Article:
When it comes to choosing a baby name, parents will often pick a name they find attractive, or perhaps the name of a loved one.
Others may turn to less conventional sources of inspiration, such as tv and movie characters: hundreds of Khaleesis, Daenerys, Sansas Theons and Tyrions have been born recently, inspired by the phenomenally popular ‘Game of Thrones’ series. But one factor that most parents wouldn’t feel the need to consider is the link between a name and criminality!
One fascinating US study explored the link between a person’s first name and the commission of crimes. Surprisingly, they found that people with certain names had more run-ins with the law than others.
The study, called ‘First Names and Crime: Does Unpopularity Spell Trouble?’, found that some names are more likely to belong to those who engage in crime than others. The study uncovered a correlation between names that are unusual or unique, or have unconventional spellings and those who break the law.
Researchers David E. Kalist and Daniel Y. Lee delved into the real reasons behind this link between names and crime.
Their study found that the proportion of juvenile delinquents with unpopular names is far higher than those found in the general population – and this is regardless of race.
Kalist and Lee began by asking the question: are juveniles with unpopular names more or less likely to become juvenile delinquents? They looked specifically at male names.
Their first step was to give names a rating based on popularity. Names such as Michael and David rated highly, as they are among the most popular male names. On the other end of the scale, the names Alec, Ivan, Ernest, Kareem, Preston and Malcolm are some of the less-popular names.
Cause, Correlation or Coincidence?
Not surprisingly, the authors concluded that an unpopular name does not cause a person to commit crime, but it does correlate with other social factors, such as lower socioeconomic status and a disadvantaged family life.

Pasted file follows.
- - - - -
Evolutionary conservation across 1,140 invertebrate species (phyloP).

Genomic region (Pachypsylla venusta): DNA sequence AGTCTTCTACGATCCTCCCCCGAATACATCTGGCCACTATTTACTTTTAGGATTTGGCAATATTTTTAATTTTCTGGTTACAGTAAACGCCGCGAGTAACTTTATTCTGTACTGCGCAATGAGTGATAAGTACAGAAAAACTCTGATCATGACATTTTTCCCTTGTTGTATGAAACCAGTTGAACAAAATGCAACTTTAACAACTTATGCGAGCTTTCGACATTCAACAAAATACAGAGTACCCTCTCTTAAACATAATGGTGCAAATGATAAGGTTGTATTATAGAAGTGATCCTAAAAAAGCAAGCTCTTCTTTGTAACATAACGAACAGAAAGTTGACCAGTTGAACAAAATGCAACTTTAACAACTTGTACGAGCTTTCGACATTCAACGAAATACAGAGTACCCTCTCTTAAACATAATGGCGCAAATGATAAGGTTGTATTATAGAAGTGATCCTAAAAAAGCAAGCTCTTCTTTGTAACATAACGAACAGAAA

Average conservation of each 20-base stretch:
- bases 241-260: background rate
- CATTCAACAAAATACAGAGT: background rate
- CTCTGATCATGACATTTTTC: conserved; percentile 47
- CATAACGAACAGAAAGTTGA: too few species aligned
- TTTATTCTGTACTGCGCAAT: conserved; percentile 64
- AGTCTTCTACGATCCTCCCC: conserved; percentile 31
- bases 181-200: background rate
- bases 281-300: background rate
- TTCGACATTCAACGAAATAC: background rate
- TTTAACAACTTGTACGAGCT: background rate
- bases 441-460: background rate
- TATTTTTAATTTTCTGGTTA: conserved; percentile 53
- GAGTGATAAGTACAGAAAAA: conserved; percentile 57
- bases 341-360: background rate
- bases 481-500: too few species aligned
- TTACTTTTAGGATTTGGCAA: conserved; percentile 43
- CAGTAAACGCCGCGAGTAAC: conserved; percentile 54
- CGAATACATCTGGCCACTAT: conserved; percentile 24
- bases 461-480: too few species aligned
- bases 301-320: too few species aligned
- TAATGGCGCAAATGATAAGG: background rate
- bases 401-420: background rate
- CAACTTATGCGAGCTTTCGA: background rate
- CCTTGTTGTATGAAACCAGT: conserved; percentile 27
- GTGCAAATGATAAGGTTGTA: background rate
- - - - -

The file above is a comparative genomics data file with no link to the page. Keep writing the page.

Children from such families are statistically linked with a higher rate of juvenile delinquency. The authors note a 2004 study similarly found a correlation with a person’s name, and their educational achievements and income.
On the other hand, children of families from higher socio-economic brackets were statistically more likely to have traditional names. And interestingly, the ones with the most common names were more likely to live with both parents, which is another factor that reduces the likelihood of offending.
The authors also mention a study of women which found that those who gave their children unusual or unique names were more likely to have had a lower level of education themselves.
The Impact of Prejudice
Names are, of course, a means of discrimination, which may unfortunately reduce a person’s employment opportunities.
Although this is primarily due to racial discrimination, even conventional ‘English’ names have been shown to attract negative connotations regarding morality, success and friendliness.
Many studies have shown that job applicants with unusual names receive fewer call backs, especially ‘middle eastern’ and Indian names. And those who are not able to get a job are more likely to ultimately turn to crime.
In addition, studies in the US have found that police are more likely to search the car of those with unusual names. This kind of prejudice contributes to the disproportionate number of minorities who come into contact with the criminal law.
All in all, deciding to name your son Preston or Malcolm isn’t necessarily dooming them to a life of crime. By the same token, naming him Michael or David isn’t a guarantee he will stay on the straight and narrow. Rather, socio-economic factors as well as prejudice and discrimination play a significant role in explaining the link between names and crime.